Don’t Tell Me Who to Vote For! Pastors, That Goes Double!
The question of who to vote for is not a question I want answered by a pastor.
When I visit a doctor, I want one of two things: either a solution (or a plan to solve) a medical issue or a general picture of my current health.
When I take my car to a mechanic, I’m likewise looking for one of two things: either a repair for a specific issue or general maintenance.
At the risk of sounding dull, I’m honestly not that complicated a person when it comes to certain things. In fact, I think that in general, we try too often to overcomplicate things.
When I walk into a church, I’m likewise looking for one of two things. I’d either like to hear the pastor speak to a specific issue I’m experiencing — or, short of that, find someone with whom I can discuss it — or see how a Biblical teaching either does or does not apply to my life today.
I never want a pastor to tell me what to believe. Ever.
I want the pastor to tell me what Christ taught, so I can make those mental connections for myself. Otherwise, I’m just a mindless little sheep who blindly follows and, therefore, can’t hold much personal value to anything I believe because it wasn’t mine to begin with, but rather something I was just fed.
Likewise, I never want a pastor to tell me who to vote for. I’d just as soon not know who the pastor is voting for, for that matter.
Just as I’m quite capable of reading the Bible and seeking out Christ’s words on a particular topic when something I hear in church or something I hear a Christian say seems a bit “off,” I’m perfectly capable of reading up on issues facing our country and judging for myself which candidates are closest to the topics that might be of the most importance to me.
Going to church to hear a political message would be like going to your doctor to talk about football: you might be a huge football fan, but that’s not what a doctor is for. That’s not why a doctor’s in practice. That’s not what you’re paying for.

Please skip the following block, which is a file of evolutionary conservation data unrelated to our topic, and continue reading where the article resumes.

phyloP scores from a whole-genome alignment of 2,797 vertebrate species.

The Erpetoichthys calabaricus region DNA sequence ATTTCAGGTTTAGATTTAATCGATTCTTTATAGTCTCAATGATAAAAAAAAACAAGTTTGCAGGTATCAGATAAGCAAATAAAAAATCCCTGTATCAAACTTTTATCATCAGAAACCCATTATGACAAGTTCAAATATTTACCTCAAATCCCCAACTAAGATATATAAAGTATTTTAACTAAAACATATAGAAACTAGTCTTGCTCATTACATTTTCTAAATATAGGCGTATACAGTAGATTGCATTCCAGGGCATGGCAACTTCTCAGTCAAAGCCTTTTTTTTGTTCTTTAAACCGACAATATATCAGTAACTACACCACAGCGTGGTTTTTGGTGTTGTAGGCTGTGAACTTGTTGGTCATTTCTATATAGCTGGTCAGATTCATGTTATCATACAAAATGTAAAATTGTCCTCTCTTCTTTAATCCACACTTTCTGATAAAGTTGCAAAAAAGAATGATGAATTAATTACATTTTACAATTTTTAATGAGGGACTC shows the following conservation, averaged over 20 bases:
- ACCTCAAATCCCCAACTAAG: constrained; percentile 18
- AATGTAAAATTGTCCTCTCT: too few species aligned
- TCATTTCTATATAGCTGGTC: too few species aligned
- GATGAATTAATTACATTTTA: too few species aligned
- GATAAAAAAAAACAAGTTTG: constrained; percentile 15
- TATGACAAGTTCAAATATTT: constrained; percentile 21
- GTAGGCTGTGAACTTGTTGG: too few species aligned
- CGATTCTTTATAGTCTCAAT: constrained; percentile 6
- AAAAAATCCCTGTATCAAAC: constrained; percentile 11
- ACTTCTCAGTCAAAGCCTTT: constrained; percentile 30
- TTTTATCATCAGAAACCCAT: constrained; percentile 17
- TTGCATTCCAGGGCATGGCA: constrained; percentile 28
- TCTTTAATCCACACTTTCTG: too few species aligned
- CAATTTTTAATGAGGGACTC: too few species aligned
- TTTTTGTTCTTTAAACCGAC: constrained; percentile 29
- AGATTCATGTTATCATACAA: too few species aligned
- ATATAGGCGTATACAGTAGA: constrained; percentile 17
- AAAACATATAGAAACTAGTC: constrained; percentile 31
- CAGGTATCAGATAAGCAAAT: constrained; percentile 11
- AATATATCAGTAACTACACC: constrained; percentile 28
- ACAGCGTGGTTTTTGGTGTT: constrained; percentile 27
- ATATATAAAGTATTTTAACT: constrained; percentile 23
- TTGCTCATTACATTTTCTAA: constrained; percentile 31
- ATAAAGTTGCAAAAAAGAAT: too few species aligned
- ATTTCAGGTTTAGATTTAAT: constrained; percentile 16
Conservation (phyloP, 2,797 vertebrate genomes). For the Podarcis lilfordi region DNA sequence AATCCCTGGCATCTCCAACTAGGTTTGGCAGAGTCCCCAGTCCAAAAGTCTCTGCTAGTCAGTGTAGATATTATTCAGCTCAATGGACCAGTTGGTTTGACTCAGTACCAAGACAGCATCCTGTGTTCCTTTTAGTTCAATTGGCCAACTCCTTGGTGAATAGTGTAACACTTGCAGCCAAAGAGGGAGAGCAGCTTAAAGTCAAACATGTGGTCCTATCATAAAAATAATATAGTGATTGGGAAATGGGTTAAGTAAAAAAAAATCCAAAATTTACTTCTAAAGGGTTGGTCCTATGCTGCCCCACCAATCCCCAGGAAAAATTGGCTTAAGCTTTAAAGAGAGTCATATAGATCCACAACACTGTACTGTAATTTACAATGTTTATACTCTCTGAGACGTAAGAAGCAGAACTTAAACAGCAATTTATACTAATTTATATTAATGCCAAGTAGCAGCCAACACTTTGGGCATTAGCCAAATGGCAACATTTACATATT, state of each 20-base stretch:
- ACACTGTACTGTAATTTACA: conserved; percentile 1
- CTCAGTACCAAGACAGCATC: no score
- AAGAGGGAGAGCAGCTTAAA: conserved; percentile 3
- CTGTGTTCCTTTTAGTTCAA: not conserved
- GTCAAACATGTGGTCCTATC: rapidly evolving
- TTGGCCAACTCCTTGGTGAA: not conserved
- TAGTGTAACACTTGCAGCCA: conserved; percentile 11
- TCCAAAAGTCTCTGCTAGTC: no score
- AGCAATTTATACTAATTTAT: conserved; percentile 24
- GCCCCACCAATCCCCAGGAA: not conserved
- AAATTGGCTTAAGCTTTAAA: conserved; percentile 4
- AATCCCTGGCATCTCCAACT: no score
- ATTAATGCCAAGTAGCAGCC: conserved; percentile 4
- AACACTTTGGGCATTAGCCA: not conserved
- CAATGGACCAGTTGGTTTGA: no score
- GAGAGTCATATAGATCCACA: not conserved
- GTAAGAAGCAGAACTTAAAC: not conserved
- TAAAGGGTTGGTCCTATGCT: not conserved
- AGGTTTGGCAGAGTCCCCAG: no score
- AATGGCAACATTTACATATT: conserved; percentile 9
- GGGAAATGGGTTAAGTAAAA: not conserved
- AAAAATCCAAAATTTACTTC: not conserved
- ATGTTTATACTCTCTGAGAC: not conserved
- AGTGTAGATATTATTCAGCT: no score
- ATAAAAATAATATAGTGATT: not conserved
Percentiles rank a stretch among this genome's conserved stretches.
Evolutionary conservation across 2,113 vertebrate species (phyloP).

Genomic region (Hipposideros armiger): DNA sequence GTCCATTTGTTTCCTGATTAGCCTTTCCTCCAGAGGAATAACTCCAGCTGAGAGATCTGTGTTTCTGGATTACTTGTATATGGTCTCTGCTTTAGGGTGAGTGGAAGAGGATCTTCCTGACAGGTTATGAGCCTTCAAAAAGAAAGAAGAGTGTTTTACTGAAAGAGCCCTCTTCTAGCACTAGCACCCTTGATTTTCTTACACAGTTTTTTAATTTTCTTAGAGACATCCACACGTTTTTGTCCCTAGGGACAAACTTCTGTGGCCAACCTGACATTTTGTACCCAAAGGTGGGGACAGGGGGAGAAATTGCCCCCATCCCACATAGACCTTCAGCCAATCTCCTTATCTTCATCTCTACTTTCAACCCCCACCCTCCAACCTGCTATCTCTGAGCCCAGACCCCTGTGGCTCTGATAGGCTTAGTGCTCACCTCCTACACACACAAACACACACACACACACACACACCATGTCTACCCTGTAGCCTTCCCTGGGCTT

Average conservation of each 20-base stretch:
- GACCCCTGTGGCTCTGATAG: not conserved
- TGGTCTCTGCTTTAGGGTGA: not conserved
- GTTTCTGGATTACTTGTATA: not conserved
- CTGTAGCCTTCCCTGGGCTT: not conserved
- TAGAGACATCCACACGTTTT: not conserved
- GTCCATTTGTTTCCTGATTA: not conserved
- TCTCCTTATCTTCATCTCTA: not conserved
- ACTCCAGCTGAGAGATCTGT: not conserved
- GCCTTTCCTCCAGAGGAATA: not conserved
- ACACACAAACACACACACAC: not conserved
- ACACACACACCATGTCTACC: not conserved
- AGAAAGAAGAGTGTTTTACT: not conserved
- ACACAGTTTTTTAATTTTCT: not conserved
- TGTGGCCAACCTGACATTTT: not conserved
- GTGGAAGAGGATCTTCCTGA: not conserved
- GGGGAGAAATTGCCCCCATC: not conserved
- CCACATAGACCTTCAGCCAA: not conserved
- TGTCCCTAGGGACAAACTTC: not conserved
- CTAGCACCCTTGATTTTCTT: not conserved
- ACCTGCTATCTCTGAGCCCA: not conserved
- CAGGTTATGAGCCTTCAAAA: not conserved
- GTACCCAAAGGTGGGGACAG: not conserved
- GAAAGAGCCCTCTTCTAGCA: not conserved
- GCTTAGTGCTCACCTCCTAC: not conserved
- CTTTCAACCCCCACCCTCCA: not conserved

Some pastors make it quite clear who they think you should vote for. Unfortunately, many of them seem to stay within a narrow box of one particular party and conveniently ignore things anyone in that party might say that can be quite unchristian in nature.
The party, to this type of pastor, means more than the candidate.
When I first moved to Charleston, I looked at a few church websites as I tried to decide which churches I’d visit in person. I stumbled across a church that had a podcast available and I listened to it. The pastor was talking about how he loved women, but didn’t know what “God would do to America” if we elected that woman — Hillary Clinton. This was in late 2006, long before she became a serious contender in the 2008 race.
I’m no fan of Hillary, but as soon as I heard that, I stopped the podcast and scratched that church off the list. I’ve never set foot in that church to this day.
I would think pastors, more than anyone else, would realize we’re called to be fishers of men: that means stepping outside of the zone of people who believe like we do to reach those who don’t.
Yet that kind of pastor won’t even consider stepping outside a specific party — and I think you know which one I refer to — to even consider whether any other candidate might just be putting forth ideas that better fit the example of, for instance, the early church described in Acts, such as selling one’s excesses to help others in need.
A strong Christian does not automatically equal a great president. The conservative right is quick to point out that Jimmy Carter was what they call a “lousy” president. deny Carter was one of the most deeply religious men ever to serve in that office. And his life’s work after leaving office remains an example of Christian compassion that few, if any, presidents before or since have displayed.
A pastor’s job is to help church members build their own personal relationship with Jesus. It’s not the pastor’s job to tell people what they should or shouldn’t believe. It’s not a pastor’s job to tell people which political party they should belong to. And it’s not a pastor’s job to tell people who they should vote for.
Pastors who want to get into the State’s business rather than focusing on God’s Word should have no problem with the State getting involved in how they conduct Church. I doubt many would go for that.